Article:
My journey towards Cambridge was in essence a culmination of my journey as a law student and as a law clerk. All the experiences that I enlisted above helped me get admission to Cambridge. Whilst at Cambridge, I enrolled in international commercial litigation, international investment law, and the law of the World Trade Organisation and legislation. I was taught by world leaders in the respective modules. For example, the treatise on International Commercial Litigation by Professor Richard Fentiman (who taught me at Cambridge) is the leading and most respected textbook in the field. Being taught by legal luminaries was rewarding and very enriching. Apart from the world-class education I received at Cambridge, I also made friends and acquaintances from across sixty countries. Most of these individuals were top-notch professionals and highly accomplished. I was also elected as Student Representative of the School of Humanities and Social Sciences at Cambridge, which consists of twelve departments. I was given a seat at the top of the decision-making body of the university as the sole voice of the students. I spearheaded the demands of students, particularly women students from underdeveloped and marginalised countries, with regard to increasing their participation and role in the university. I also became a founding member of the Oxford-Cambridge India Caucus, an organisation aimed at fostering and promoting nationalistic ideologies from an Indian cultural perspective amongst Indian students at Oxbridge. In recent times, a small section of Oxbridge students have run an aggressively anti-India narrative. This organisation will be a welcome attempt at setting the narrative straight whilst providing a platform for balanced democratic voices. It is my desire to develop this organisation further under the collective leadership of the founding members and hopefully serve as a conduit for scholarship and leadership in the years to come. I believe the aforesaid academic and non-academic experiences will hold me in good stead and serve as a useful resource pool in future years.


  1. What are your views on the prospects of foreign LLM? (Indian LLM v. foreign LLM and job prospects in India post foreign LLM)

A foreign LLM, if done from the right universities, serves as a launching pad to innumerable opportunities both abroad and in India. It puts the individual in a formidable position in comparison to an LLM holder from an Indian university. Having said that, Indian universities are on par with many of their international counterparts. As elitist as this may sound, I believe, unless one gets admission into certain “known” universities abroad, it makes no sense to waste precious hard-earned money, often running into tens of lakhs of rupees, chasing a meaningless foreign dream. Ultimately, at the end of the day, fancy degrees do not matter at all, if the individual is not competent and hardworking. A student from some unknown college in Assam or Bihar may outsmart an Oxford graduate. The devil lies in the details, seen through the hard work and dedication of an advocate, not by their degrees. In a nutshell, if you get a chance to go to Oxbridge or Harvard, then go. It would be foolish to lose that opportunity. Branding matters, but merely because you did not get a chance to study there does not spell the end of the world.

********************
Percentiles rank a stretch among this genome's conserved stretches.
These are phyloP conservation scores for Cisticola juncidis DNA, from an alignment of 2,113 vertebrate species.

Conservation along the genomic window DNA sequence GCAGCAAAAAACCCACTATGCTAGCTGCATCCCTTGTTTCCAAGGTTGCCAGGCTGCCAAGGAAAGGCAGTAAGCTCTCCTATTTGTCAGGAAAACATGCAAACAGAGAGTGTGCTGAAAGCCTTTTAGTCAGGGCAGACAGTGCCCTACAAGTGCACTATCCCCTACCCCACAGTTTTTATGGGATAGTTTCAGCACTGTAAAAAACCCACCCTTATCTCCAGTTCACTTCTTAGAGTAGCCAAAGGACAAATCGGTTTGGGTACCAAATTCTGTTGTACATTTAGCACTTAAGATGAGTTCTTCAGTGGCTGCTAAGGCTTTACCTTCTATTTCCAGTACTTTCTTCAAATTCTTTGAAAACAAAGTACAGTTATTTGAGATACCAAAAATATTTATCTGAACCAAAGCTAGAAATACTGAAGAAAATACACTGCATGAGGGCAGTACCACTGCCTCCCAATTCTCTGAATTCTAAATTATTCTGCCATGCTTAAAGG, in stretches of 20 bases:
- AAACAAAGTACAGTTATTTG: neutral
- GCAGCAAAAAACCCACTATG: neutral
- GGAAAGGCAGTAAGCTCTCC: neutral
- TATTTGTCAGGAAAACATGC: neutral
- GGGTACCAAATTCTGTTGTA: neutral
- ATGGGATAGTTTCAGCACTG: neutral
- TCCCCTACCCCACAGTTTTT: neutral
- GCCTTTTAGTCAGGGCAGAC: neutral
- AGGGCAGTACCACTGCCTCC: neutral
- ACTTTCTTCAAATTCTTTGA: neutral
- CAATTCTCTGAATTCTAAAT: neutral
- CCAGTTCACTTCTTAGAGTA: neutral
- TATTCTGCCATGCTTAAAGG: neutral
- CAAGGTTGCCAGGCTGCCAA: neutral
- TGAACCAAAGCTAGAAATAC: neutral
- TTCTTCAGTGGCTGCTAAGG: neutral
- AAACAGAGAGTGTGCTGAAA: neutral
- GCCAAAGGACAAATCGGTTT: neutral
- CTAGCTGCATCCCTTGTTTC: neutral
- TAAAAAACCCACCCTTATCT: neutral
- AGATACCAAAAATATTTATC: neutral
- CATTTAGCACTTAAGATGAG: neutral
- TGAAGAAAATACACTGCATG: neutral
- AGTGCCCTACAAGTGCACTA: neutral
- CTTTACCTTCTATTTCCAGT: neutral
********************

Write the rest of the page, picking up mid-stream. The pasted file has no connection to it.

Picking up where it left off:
1. You have been in many roles from the time you graduated. As a Supreme Court Law Clerk, as a Member of Advisors for Asian-African Chamber of Commerce and Industry, as a Counsel at Supreme Court, as a Global Peace Ambassador to India, as a Special Advisor to President of Afghanistan. What is the most challenging role you took up? And what is your most favourite role?

All roles have had their share of challenges. I cannot single out one particular role, but the most unconventional role has been that of being Special Advisor to the Office of the President of Afghanistan, Ashraf Ghani. I assisted in working out a framework for the Afghan National Water Policy, focusing particularly on the international water dispute resolution mechanisms between Afghanistan and Pakistan and Iran. I also prepared a policy document on reforms to the courts and administrative system of Afghanistan adopting a comparative international approach, particularly studying the Indian, UK and American models.

  1. There is a sudden rise in the field of alternate dispute resolution which has grown drastically over the past few years. What would be your advice for law students who are developing their interest in the field of ADR?